In late ’90s we realized that the waterfall was an awful methodology for that time: lifecycle of the products were shorter and there are was something terribly wrong with the waterfall approach: it did not leave any margin for the intrinsic uncertainty of the projects.
So UML came to unify the OO modeling, and the (Rational) Unified Process looked like the correct approach to fix the structural problems of the waterfall and use OO modeling with UML.
Honestly, I have tried to use the RUP for years, and I think is a good methodology for giant-size projects, but it does not work with small projects (about <100000 LOCs). Why? Well, my experience with the RUP is:
- Too strict about the 4 phases: Inception, Elaboration, Construction, Transition. They are all just sets of iterations. It does not make sense to use them most of the times.
- Too UML centric: UML is a tool, any other language to transmit knowledge between members of the team is valid if it works.
- Use Cases are naive: I have been working with Use Cases for 6 years now, and honestly I don’t know how to use them. Why don’t use just plain text with some charts?
- Difficult to manage: It’s really hard to keep all the workflows in a project going, so naturally many often the project derives to a linked list of waterfall project plans.
- It’s hard to keep updated the designs: I know some tools helps with this taks, but sometimes it’s not so important to have the designs updated, and it takes so long…
- What about modeling non-OO artifacts? It seems that Database Relational models does not fit into UML, but all the projects I have worked used a E-R database. So you need to give some space to non-natural artifacts like E-R charts.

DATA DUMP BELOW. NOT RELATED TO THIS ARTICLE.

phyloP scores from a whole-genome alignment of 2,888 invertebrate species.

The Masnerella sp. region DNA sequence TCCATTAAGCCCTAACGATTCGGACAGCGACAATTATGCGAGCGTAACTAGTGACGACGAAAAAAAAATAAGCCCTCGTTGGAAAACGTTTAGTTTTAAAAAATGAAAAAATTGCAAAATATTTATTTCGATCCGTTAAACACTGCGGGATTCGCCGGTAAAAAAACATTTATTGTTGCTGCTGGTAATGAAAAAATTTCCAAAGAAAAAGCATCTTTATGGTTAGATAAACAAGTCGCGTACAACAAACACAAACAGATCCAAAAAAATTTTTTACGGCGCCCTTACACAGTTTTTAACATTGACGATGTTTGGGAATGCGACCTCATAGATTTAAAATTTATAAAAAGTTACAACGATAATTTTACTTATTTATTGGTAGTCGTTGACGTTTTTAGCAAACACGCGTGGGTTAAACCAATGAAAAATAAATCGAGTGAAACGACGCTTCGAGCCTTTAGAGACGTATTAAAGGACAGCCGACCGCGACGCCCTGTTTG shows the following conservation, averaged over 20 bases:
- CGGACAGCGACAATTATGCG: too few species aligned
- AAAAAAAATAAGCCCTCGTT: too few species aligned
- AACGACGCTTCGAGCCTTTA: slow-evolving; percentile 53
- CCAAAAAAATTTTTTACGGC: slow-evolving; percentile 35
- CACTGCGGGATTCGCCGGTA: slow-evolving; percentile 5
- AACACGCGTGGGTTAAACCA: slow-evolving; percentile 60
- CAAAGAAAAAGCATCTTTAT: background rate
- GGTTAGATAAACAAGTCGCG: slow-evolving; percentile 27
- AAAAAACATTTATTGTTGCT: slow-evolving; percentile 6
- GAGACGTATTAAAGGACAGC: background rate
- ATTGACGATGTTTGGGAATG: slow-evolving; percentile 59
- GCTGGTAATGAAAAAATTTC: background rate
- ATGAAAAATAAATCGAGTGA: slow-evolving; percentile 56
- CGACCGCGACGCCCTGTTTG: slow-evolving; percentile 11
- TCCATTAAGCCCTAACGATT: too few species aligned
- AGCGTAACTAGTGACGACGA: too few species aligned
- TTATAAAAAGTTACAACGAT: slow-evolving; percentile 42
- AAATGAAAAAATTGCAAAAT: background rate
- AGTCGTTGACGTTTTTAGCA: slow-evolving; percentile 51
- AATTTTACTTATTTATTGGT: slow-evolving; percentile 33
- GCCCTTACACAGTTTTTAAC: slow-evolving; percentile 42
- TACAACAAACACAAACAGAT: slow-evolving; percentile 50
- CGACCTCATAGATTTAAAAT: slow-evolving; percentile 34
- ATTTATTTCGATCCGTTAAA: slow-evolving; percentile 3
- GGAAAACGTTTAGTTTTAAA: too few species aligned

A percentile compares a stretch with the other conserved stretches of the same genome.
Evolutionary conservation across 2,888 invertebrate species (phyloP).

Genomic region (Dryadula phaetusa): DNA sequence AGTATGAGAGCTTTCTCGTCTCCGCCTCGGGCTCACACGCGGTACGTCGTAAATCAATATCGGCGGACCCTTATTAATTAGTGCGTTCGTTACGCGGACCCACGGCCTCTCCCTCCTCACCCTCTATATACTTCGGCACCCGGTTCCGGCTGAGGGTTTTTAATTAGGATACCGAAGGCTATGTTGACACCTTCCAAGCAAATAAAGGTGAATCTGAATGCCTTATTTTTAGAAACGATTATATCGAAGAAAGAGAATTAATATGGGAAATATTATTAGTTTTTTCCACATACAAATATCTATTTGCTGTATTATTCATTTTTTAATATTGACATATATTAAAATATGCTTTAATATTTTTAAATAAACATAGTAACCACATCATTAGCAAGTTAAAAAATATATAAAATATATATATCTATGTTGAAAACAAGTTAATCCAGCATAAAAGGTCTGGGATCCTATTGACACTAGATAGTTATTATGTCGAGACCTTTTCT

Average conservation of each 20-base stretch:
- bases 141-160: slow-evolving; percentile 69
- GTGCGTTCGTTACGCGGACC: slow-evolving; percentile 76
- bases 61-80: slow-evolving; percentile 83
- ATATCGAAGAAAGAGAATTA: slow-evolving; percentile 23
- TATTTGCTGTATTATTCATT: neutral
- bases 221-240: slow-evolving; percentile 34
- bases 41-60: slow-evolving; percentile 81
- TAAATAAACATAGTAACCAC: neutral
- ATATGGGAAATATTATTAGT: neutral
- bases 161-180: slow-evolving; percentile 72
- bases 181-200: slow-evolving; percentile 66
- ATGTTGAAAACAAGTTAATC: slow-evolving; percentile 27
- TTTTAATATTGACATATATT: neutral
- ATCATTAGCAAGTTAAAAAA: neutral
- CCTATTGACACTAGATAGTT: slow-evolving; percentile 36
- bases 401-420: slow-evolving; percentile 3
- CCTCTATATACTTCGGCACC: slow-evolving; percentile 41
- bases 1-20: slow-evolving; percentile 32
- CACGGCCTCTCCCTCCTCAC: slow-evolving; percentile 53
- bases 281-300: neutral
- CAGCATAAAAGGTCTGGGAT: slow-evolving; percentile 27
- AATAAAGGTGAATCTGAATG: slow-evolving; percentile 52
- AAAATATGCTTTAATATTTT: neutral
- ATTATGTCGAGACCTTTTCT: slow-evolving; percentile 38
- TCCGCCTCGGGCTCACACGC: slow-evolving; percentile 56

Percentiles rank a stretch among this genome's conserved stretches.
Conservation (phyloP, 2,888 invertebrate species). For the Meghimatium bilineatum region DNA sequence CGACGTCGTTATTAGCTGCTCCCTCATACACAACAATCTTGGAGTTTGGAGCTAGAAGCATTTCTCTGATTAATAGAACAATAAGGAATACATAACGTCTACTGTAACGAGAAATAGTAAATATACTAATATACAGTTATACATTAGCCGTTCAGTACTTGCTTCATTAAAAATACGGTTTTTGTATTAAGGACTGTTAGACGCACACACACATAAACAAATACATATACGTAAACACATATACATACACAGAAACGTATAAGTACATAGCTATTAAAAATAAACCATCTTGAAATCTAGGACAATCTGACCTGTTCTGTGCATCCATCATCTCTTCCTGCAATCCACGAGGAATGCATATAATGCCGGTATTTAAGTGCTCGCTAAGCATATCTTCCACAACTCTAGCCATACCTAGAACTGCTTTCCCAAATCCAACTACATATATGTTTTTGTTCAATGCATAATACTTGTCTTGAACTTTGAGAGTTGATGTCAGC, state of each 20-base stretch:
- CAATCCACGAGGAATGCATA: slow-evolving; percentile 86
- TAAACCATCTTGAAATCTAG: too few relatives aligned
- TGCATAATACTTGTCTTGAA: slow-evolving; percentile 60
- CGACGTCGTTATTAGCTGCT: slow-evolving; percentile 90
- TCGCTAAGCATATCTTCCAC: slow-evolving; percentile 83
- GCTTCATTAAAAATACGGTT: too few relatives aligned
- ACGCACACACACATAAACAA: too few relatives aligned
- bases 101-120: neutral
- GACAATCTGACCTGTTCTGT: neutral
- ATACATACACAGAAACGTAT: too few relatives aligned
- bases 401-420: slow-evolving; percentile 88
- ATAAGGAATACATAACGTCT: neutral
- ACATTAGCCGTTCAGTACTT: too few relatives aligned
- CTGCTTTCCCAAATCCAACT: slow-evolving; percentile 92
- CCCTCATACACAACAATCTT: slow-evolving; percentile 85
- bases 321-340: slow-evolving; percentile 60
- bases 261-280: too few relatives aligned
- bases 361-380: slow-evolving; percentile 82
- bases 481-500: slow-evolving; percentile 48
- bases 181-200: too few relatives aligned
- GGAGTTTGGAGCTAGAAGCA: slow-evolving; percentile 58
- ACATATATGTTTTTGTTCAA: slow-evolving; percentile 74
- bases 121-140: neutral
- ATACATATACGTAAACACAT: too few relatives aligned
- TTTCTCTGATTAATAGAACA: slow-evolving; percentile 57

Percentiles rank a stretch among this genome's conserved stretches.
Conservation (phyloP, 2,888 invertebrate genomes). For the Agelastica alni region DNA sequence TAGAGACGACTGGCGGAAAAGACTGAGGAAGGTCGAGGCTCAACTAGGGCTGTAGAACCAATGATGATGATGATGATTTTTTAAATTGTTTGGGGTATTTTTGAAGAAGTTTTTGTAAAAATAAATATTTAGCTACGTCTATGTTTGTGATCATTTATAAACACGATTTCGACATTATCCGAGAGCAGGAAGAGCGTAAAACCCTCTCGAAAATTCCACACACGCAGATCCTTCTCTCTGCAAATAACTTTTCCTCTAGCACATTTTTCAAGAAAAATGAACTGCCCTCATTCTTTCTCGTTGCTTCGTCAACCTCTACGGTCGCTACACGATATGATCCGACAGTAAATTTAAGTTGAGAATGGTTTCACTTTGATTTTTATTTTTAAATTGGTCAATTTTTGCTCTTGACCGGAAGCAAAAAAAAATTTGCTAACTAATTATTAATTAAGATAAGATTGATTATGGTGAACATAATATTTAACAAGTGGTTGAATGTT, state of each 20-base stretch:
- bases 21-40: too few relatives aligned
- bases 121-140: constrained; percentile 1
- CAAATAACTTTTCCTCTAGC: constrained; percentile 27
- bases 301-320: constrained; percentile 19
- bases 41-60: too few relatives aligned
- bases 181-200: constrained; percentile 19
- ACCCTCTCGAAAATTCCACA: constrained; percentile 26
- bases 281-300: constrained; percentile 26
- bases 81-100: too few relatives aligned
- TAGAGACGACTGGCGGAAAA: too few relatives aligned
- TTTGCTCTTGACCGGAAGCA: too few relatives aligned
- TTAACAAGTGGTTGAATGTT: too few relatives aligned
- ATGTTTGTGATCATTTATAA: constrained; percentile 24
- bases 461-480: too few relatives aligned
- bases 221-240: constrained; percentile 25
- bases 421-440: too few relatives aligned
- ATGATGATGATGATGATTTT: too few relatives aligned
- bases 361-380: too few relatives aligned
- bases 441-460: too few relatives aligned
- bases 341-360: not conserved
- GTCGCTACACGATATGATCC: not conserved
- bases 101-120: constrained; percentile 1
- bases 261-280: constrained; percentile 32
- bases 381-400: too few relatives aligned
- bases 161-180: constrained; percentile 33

We have been trying Agile practices for some years, and they are really effective. Basically, I think Agile methodologies are naked RUP (iterative-incremental, focused on the architecture) plus some good ideas thanks to the evolution of software tools (automatic builds that makes early deliveries easy, test-driven development…). Some concepts are really hard to implement (pair programming), but the essencee behind them is valid.
Now we are in the process of implementing estimation and scoping of projects using Agile methodologies, and it means:
- No more tasks: we talk User Stories
- No more fixed delivery dates: we will give estimated dates based on development speed, not on early estimations.
- Developers participate on the estimation of the efforts.
- Feature-Driven or Delivery-Date-Driven approaches, but not both at the same time and level of priority.
I really recommend Mike Cohn’s book Agile Estimating and Planning . It’s helping us a lot to estimate and plan projects in a different way. And hopefully it will help us to manage the uncertainty of the software development.